A US company offers to deliver messages to the dead for about $20 a word — with a five-word minimum.
The company sends the messages via terminally ill patients who promise, for a fee, to deliver the messages to “the other world”.
The fine print of the agreement, however, warns customers that the company cannot guarantee the message will get through.
“The truth is,” the company warns, “no one knows what happens when someone dies.”
Maybe not. But there is plenty of speculation.
Heaven, in most religions, is the ultimate destiny of the blessed. It is, according to most accounts in literature, a safe and beautiful place — the opposite of earthly squalor.
It is not the venue of never-ending boredom, but the centre of high human aspirations; the most fragrant and splendid of places.
Philosopher and author Arthur Roberts, in his new book Exploring Heaven, lays out historical evidence that people will retain their identities and personalities in heaven.
“We’ll be more than information bytes downloaded on to an eternal supercomputer,” he writes.
“We will do things like caring for our bodies, working, playing, socialising, sharing affection, and worshipping.”
Roberts even talks of the possibility of animals in heaven, although he admits he is not sure and has no evidence.
Medieval Pope Gregory the Great recorded his vision of heaven — pleasant meadows with white-clad people, sweetly smelling air, bright light and houses made of golden bricks.
Islamic scholars wrote of a heavenly oasis with great feasts and virgins attending the faithful.
Huckleberry Finn said heaven was the place where a person would “go round all day long with a harp and sing . . . forever and ever”.
Karl Marx said the whole concept of heaven was merely “pie in the sky”.
Early Christians and ancient Jews had a different concept of the afterlife. They saw not so much pie in the sky, but pie served on earth.
They talked of an earthly alternative for humanity — the New Jerusalem built on this planet after the return of the Messiah. Only God could live in heaven, they said.
Most people seem to have a vague concept of heaven; perhaps a grand reunion of a loved one or a final escape from pain. Our instincts suggest that the real story of heaven is about how we might transform after death on this planet.
Those who believe in this new realm — and it seems logical to do so — feel it will be unlike anything any of us have so far known or experienced.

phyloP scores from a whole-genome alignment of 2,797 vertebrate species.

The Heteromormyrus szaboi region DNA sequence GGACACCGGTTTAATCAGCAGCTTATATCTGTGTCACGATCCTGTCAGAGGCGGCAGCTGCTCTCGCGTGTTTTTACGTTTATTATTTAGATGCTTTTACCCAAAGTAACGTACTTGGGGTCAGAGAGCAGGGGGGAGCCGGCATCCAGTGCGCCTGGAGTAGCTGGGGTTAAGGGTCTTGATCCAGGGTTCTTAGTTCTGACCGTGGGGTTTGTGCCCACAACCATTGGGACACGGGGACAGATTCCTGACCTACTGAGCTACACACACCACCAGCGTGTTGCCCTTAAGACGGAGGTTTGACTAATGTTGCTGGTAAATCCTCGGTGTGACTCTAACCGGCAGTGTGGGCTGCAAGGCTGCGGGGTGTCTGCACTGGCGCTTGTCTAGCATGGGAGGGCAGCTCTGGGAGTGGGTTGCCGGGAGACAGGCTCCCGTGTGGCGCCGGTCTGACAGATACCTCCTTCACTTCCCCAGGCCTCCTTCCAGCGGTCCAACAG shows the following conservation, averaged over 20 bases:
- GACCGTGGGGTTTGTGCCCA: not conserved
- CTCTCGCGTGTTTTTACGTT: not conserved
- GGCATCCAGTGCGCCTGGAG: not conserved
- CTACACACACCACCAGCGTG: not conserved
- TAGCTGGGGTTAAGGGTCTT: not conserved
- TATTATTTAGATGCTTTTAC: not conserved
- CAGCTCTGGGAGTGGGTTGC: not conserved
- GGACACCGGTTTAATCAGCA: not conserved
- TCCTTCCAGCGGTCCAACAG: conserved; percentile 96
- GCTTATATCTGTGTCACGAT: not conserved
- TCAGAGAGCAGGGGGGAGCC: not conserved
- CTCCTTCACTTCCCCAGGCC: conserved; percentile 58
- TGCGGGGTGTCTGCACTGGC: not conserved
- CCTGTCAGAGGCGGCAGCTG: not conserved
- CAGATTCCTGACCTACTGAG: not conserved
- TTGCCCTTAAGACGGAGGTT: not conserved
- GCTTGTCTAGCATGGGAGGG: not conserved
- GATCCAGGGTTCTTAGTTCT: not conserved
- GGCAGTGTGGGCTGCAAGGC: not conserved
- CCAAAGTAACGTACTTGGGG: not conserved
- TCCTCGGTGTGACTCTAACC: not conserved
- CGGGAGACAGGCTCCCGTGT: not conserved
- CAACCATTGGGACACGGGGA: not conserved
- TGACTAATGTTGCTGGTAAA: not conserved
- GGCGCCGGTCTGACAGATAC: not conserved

Who knows what heaven will be like? Will there be music, for example?
The religious experts seem to agree that music will be part of the new system. After all, music was, according to many traditions, the language God spoke to create the universe.
What age will we be in heaven? The medieval philosophers generally agreed that we would be about 33, the recognised age of “earthly maturity” and also the age of Jesus when He physically left the planet.
Will we somehow retain our present bodies? The Jews think so and that is why they reject cremation.
Christians talk of new bodies, fashioned like the body of Jesus when He returns the second time.
Buddhists and Hindus believe we will become pure spirits.
It’s all slightly uncomfortable to discuss. Death, no matter what the destination, seems a violent act; an enemy of life.
Elizabeth Kubler-Ross, who worked with the dying, noted that none of the encounter groups of dying people she chaired wanted to talk about heaven.
It seemed embarrassing, even cowardly.
“What convulsion of values can have us holding up the prospect of annihilation as brave and that of blissful eternity as cowardly?” she said.
And what has happened to the old bedrock gospel concept of heaven as a “home” beyond this one.
In that vision, heaven is a destiny, a place where some things — such as love — will never come to an end.
The most amazing thing may be that the lessons we learn in this world will serve us well in the next. And the concentric circles of love we recognise in this world will be expanded in the future.
Nothing will be lost. It will simply be transformed.